4. MAJOR over use of pearls by the one woman when the woman seated across from her is wearing a cheap, sleeveless sweater; apparently proper attire instructions were either not given or not understood;

5. Open wiping of nose with index finger while speaking;

6. Full, gaping yawn without covering up mouth with hand, or preferably a napkin, or ideally, learning how to stifle a yawn at a party (it's really not that hard to learn how to do);

7. Major oratory interruptions by attendees - ubiquitous in this instance;

8. Openly picking teeth with finger (different attendee).

9. Chewing with mouth open and talking with mouth full.

My god, these acts are offensive of just simple, basic table manners, nothing special, nothing high-brow, nothing expensive. Simple, decent table manners. And these people are lecturing Americans such as myself (even though I never voted for Bush) on our shortcomings? I mean who is the barbaric and uncivilized one here?

No wonder they lost The Colonies. A very childish and curlish people. At least this set. Seriously, I had to stop at the one-minute mark, it was all just so absurd.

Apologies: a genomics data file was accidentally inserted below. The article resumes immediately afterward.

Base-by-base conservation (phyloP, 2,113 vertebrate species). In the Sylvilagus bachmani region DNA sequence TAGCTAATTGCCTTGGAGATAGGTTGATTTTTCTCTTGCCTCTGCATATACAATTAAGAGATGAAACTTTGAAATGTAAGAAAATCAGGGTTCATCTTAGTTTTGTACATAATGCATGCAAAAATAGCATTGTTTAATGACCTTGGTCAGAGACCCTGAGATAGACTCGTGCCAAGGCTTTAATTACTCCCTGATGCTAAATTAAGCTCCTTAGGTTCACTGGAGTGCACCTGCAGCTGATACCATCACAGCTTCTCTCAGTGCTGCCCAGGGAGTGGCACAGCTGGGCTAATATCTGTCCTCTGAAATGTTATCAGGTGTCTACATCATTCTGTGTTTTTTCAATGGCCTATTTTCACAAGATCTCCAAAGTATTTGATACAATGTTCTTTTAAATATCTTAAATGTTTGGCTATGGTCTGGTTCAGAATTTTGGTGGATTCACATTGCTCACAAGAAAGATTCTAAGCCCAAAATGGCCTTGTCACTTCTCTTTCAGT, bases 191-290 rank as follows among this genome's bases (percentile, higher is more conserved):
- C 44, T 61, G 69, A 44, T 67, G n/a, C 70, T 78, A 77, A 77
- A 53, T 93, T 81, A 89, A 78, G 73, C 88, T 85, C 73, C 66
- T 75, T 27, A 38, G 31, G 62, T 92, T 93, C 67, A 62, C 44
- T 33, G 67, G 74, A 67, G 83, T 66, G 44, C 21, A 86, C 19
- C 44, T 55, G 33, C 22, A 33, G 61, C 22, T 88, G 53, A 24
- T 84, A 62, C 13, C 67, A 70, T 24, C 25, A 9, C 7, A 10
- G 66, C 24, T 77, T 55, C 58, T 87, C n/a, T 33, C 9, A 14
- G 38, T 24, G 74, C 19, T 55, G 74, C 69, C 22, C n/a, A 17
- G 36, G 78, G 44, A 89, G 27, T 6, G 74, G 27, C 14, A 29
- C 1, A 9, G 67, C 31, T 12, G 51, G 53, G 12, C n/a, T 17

Now that we have Barak Obama and you have Gordon Brown, what are you going to talk about at the dinner table? At least we elected our leader into office. :P

Please note: I am aware that these people do not encompass the entire British population. Even "idiot" Yanks like me realize that truly intelligent people don't generalize.

And oh yes, before I forget...

Póg mo thóin

Monday, March 16, 2009

The Boys at Lurgan Ain't Nuthin' Compared to This Riot!

Thousands of starving wannabe models riot over a bologne and cheese sandwich in New York City...

Six women received medical treatment and three people were arrested after what local radio described as a stampede as thousands waited in New York to audition for the reality show America's Next Top Model.

A New York Police Department official said two women and a man were arrested on charges of inciting to riot and disorderly conduct.

WINS radio reported that chaos erupted outside a midtown Manhattan hotel after a car belching smoke pulled up near the line of women late in the afternoon, leading to a cry of "fire" that sparked panic. Witnesses told the station the situation was compounded when a man leapt from a car and began grabbing women's purses.

The police spokesman could not confirm the details of the radio report. Police said six women in the crowd were treated after complaining of feeling faint. Some of the women had lined up all night to audition for the show that airs on the CW network and stars former model Tyra Banks.